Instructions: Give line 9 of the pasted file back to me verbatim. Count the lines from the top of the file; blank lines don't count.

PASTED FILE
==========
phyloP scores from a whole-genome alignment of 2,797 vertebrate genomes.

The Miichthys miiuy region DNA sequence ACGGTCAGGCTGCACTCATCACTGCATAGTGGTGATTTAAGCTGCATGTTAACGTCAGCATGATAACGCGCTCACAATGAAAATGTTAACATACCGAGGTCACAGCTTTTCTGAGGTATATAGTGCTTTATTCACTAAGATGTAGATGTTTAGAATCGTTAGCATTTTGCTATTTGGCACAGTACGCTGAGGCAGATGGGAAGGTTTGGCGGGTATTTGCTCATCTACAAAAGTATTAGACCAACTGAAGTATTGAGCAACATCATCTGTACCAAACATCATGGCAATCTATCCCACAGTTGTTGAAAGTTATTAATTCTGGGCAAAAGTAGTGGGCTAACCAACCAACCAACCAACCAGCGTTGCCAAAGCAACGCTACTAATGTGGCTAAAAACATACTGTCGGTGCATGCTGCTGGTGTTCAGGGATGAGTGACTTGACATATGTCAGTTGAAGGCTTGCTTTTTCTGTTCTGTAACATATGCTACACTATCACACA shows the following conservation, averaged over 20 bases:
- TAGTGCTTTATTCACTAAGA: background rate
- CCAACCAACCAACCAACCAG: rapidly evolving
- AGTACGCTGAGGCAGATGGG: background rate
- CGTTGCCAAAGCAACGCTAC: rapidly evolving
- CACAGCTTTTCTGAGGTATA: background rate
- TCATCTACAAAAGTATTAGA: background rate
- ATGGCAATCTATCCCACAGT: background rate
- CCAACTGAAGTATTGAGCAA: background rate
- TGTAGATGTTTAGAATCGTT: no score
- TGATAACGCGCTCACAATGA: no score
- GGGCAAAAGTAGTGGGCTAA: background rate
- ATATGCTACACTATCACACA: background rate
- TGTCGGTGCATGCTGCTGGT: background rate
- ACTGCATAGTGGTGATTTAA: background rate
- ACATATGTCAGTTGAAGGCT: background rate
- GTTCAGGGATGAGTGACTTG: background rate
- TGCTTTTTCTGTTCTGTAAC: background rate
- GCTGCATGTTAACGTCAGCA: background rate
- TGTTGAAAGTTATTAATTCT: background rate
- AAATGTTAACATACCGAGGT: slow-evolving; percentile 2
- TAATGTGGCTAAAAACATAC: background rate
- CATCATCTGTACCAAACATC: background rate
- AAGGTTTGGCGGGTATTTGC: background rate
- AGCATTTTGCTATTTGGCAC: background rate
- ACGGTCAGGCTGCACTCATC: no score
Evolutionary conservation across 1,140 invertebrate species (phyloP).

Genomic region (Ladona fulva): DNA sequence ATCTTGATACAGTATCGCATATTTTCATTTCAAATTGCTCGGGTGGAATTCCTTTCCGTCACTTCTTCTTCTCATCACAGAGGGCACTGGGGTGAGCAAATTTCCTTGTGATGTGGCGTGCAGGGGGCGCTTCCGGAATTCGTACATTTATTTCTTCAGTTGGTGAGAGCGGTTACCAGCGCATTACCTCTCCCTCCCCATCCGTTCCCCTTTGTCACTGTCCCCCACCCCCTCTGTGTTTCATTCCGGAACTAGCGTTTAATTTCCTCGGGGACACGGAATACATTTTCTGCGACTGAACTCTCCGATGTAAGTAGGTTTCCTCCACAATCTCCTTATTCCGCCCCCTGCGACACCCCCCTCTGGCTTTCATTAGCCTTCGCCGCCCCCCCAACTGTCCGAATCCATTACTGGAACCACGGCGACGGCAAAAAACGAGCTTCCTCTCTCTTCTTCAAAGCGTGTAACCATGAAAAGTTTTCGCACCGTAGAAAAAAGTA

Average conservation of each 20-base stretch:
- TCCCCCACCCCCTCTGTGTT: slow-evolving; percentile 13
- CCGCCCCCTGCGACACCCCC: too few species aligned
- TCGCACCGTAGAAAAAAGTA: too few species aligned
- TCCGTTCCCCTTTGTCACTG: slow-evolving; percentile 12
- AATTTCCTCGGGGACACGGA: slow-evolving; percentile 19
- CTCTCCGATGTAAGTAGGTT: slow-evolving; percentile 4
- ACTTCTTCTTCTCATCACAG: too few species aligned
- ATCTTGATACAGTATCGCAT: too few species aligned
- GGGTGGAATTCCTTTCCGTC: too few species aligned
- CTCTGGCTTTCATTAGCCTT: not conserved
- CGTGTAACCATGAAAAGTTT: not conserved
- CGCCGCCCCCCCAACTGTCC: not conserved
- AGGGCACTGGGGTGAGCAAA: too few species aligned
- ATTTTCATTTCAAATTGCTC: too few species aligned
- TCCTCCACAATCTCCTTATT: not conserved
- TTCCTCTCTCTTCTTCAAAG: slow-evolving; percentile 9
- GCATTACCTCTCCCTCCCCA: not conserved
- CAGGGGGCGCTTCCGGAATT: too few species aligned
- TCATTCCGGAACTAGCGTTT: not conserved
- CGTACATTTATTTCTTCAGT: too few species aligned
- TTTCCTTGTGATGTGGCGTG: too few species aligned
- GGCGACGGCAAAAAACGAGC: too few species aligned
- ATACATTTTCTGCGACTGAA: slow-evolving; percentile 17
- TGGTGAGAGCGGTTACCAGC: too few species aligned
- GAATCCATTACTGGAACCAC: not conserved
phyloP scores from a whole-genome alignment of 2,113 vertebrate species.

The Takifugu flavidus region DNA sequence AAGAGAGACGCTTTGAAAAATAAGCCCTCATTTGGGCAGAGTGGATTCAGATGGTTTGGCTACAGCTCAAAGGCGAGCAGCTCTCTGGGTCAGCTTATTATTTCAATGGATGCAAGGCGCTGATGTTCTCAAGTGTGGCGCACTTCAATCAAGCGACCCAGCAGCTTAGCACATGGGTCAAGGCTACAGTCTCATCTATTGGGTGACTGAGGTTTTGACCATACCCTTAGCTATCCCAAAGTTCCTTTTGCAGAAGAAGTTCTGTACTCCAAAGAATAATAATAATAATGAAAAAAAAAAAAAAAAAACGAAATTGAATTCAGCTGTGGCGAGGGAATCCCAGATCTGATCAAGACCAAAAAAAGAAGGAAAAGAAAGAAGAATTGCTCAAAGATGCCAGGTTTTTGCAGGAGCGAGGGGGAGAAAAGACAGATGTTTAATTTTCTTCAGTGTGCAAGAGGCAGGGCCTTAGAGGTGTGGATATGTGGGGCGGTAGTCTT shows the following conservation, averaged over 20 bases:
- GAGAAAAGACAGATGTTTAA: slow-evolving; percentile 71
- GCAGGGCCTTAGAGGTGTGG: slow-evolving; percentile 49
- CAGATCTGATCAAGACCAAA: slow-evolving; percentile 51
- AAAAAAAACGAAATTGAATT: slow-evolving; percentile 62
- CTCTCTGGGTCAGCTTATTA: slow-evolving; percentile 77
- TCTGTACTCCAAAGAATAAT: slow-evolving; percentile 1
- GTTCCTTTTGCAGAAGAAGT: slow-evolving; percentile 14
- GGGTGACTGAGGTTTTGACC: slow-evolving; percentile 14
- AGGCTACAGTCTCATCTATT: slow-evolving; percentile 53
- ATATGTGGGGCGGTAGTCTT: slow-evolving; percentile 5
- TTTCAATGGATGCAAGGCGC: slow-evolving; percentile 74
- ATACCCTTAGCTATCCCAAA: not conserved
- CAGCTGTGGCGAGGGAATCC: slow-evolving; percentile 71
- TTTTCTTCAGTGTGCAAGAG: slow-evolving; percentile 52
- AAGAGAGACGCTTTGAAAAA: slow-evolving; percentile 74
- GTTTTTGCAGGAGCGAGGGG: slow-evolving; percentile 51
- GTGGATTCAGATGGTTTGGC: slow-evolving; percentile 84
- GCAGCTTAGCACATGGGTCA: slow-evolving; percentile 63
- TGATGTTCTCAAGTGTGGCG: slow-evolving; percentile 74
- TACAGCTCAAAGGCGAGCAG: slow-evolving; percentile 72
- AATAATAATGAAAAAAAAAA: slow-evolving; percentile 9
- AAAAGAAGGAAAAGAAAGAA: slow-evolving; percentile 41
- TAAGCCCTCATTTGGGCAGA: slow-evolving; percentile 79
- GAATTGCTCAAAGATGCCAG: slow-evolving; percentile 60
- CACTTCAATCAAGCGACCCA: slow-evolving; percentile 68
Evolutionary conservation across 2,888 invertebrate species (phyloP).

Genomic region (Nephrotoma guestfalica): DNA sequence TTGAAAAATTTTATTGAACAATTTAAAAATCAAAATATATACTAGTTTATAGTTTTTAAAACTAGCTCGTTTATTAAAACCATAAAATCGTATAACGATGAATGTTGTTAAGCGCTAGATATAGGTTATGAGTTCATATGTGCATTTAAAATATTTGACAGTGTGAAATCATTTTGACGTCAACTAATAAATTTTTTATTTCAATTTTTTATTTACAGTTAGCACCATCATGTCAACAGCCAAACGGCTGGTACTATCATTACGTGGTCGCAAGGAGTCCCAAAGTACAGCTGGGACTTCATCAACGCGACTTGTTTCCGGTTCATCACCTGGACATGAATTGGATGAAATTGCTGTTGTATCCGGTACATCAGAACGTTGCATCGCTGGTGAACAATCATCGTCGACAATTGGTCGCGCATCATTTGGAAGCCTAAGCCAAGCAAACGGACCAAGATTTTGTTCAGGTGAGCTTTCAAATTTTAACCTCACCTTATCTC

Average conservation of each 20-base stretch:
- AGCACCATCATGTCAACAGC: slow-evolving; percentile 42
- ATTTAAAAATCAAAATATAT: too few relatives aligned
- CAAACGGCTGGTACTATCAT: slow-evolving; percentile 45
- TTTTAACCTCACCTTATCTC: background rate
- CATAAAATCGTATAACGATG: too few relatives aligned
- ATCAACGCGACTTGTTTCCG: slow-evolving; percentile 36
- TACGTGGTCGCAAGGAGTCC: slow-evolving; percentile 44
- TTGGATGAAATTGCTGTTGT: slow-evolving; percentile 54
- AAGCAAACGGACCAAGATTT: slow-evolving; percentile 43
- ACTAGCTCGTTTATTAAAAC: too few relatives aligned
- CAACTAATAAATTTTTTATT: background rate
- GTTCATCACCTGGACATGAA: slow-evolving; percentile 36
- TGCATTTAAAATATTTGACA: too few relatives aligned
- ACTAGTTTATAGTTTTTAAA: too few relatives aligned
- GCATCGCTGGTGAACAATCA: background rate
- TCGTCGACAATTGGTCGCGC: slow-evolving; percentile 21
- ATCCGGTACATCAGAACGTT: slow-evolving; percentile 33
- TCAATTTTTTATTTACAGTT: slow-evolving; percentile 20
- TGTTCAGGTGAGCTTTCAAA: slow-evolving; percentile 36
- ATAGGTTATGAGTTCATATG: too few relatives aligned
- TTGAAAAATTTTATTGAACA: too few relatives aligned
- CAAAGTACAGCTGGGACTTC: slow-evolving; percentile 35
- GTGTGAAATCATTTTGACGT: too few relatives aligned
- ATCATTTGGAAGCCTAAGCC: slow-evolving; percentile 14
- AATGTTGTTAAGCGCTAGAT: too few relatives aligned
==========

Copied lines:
- ATGGCAATCTATCCCACAGT: background rate